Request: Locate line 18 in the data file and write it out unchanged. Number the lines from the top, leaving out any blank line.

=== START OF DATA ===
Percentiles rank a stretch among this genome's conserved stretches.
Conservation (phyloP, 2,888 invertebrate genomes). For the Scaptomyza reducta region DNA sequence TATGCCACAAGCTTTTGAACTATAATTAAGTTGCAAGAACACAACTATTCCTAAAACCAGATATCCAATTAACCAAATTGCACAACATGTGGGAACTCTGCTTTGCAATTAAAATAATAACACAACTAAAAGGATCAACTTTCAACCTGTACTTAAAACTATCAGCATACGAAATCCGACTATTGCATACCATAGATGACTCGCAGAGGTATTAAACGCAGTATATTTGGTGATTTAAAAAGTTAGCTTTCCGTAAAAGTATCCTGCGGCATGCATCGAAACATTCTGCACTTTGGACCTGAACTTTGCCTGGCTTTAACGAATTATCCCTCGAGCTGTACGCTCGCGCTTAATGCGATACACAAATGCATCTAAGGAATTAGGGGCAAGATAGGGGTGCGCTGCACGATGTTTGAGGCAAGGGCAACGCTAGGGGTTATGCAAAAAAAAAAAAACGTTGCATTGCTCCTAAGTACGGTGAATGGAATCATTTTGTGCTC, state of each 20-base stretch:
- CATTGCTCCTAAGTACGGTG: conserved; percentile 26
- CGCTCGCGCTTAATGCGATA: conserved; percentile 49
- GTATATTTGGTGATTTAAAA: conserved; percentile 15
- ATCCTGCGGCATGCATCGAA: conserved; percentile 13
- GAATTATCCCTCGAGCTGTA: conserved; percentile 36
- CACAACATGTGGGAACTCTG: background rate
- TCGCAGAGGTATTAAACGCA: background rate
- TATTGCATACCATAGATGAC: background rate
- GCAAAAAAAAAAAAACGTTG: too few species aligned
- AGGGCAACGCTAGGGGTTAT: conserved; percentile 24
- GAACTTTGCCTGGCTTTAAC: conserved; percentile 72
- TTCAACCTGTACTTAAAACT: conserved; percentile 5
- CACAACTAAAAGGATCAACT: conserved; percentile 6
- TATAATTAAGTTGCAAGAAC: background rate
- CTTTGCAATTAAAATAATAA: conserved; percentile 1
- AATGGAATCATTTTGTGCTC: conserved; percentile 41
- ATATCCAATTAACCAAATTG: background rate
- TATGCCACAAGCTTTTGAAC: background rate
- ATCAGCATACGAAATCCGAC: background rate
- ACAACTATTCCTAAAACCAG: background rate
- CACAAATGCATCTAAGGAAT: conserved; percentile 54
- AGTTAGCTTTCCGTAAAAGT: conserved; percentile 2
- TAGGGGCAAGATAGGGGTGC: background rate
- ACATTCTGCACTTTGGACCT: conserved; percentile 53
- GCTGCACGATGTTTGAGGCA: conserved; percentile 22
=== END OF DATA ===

- AATGGAATCATTTTGTGCTC: conserved; percentile 41